Sonora vs Red Fife vs Durum

Just received my new Mockmill Professional 100 (!!!) and 5lbs each of Red Fife, Sonora, and Durum. Am searching for information about each of these wheat varieties to find out proper use toward my goal of 100% Whole Wheat goods. I’d prefer not to “cut” with AP, or even sift, if possible. (Pretty much why I have the Mockmill, so that I can grind fine enough to avoid bran-cutting-the-gluten-strands issues; again as much as possible).

So - the Sonora is a white wheat? Spring or Winter? Softer than other wheats, so more suited for quick breads? How might it perform in laminated doughs, like croissants?

Red Fife for 100% Whole Wheat wild yeast leavened artisan loaves? It is a hard winter wheat, right? My theory is that if I grind it fine enough, and add a tiny bit of Gluten Flour, I can achieve somewhere close to the loft and crumb of my former “greatest hits” bread which uses somewhere around 85% extraction flour. Would mixing in some Sonora help with that? (Again, not sifted).

TIA for any help from more experienced millers and bakers.

Not sure if you’ve seen this blog post I wrote. I think it has some of the info you’re looking for.

I touch on a white sonora / hard red artisan bread I’ve made that I like a lot. No extra gluten needed for the openness I’m okay with, of course that’s subjective. White sonora is a soft winter wheat.

Additional opinions and info:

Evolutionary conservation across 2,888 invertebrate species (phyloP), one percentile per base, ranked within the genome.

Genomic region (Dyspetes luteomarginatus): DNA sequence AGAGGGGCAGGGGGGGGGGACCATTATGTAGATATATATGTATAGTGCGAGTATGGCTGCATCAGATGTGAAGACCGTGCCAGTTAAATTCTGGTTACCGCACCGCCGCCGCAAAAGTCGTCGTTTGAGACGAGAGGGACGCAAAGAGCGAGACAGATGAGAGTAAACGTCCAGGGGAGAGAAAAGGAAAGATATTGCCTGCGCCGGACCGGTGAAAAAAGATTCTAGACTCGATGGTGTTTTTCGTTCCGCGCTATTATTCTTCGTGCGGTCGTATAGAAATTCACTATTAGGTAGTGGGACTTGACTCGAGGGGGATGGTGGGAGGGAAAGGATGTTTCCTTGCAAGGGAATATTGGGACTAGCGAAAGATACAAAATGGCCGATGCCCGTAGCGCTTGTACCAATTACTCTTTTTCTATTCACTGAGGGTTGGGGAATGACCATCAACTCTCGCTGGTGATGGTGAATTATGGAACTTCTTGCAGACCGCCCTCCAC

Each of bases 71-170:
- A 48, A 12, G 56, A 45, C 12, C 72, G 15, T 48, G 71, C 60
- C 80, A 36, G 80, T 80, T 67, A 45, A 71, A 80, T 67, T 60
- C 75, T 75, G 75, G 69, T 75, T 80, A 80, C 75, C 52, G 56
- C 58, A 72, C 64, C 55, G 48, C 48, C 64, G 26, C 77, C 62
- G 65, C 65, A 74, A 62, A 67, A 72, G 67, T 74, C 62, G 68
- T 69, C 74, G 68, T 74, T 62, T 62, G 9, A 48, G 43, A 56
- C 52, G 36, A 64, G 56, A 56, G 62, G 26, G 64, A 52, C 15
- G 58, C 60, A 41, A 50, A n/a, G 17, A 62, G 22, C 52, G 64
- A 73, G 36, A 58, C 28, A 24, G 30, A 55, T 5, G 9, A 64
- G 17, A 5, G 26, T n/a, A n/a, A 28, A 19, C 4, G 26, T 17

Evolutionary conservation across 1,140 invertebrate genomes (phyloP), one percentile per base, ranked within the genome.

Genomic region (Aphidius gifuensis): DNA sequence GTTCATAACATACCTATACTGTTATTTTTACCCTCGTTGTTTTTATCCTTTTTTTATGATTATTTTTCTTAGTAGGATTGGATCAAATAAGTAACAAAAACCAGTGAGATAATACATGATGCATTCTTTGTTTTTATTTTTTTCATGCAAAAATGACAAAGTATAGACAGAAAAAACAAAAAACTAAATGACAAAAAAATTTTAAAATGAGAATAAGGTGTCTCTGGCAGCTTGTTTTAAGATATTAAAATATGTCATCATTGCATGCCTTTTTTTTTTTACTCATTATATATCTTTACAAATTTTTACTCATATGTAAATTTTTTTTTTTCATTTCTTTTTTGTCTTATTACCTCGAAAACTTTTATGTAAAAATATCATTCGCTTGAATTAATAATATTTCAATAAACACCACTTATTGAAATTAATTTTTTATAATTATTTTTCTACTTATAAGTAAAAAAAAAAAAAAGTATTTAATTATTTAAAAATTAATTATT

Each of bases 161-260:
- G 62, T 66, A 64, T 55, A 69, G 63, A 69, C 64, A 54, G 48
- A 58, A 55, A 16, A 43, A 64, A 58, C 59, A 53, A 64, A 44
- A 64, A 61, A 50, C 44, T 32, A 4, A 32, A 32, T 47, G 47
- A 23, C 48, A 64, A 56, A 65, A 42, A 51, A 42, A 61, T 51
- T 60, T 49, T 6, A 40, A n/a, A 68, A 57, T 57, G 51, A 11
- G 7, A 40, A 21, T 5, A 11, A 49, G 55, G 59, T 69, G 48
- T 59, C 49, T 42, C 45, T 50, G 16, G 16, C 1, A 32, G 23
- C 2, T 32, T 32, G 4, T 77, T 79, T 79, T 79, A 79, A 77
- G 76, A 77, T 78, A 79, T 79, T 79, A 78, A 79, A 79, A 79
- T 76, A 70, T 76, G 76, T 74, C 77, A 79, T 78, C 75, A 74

Emmer is great for cookies and shortbread tart crusts.
White sonora in my favorite chocolate cake recipe was perfect, no hydration adjustment needed. It’s also good for empanadas and pie crust and tortillas–see a recent thread in these forums for tortilla discussion.
@theangelinyourkitchen on Instagram makes a lot of whole grain croissants. Lately, hard white and spelt.

Thank you very much, Melissa. I see that there is a LOT of information from you, and I look forward to taking my time to study it. Can’t wait to try your methods and recipes, as well as the others you mention.

Here’s my whole grain recipe using 2/3 red fife and 1/3 hard white:

That’s a sourdough recipe and since I’ve never baked a loaf of bread with commercial yeast, I’m not sure how to tell you to convert it, but I assume one could substitute some amount of yeast for the sourdough and make some adjustments in the proofing.

I think I remember reading that Red Fife can be either a winter or spring wheat. I don’t know which the berries I get from Breadtopia are. Compared with hard red wheat, Red Fife tastes much better (less bitter) to me and has somewhat less gluten. Though it definitely has enough gluten to make a good, open, 100% whole grain bread loaf, I see a less open crumb and less oven spring with 100% Red Fife than with 100% Hard Red. I’ve found that combining it with 1/3 hard white wheat berries opens things up a fair bit without losing the nice Red Fife flavor (hence my recipe ingredients).

Edit: someone just wrote me that the Red Fife berries that Breadtopia is currently stocking are spring berries.

Thank you very much, Paul. This is exactly what I was looking for. I’m excited to try it out this week.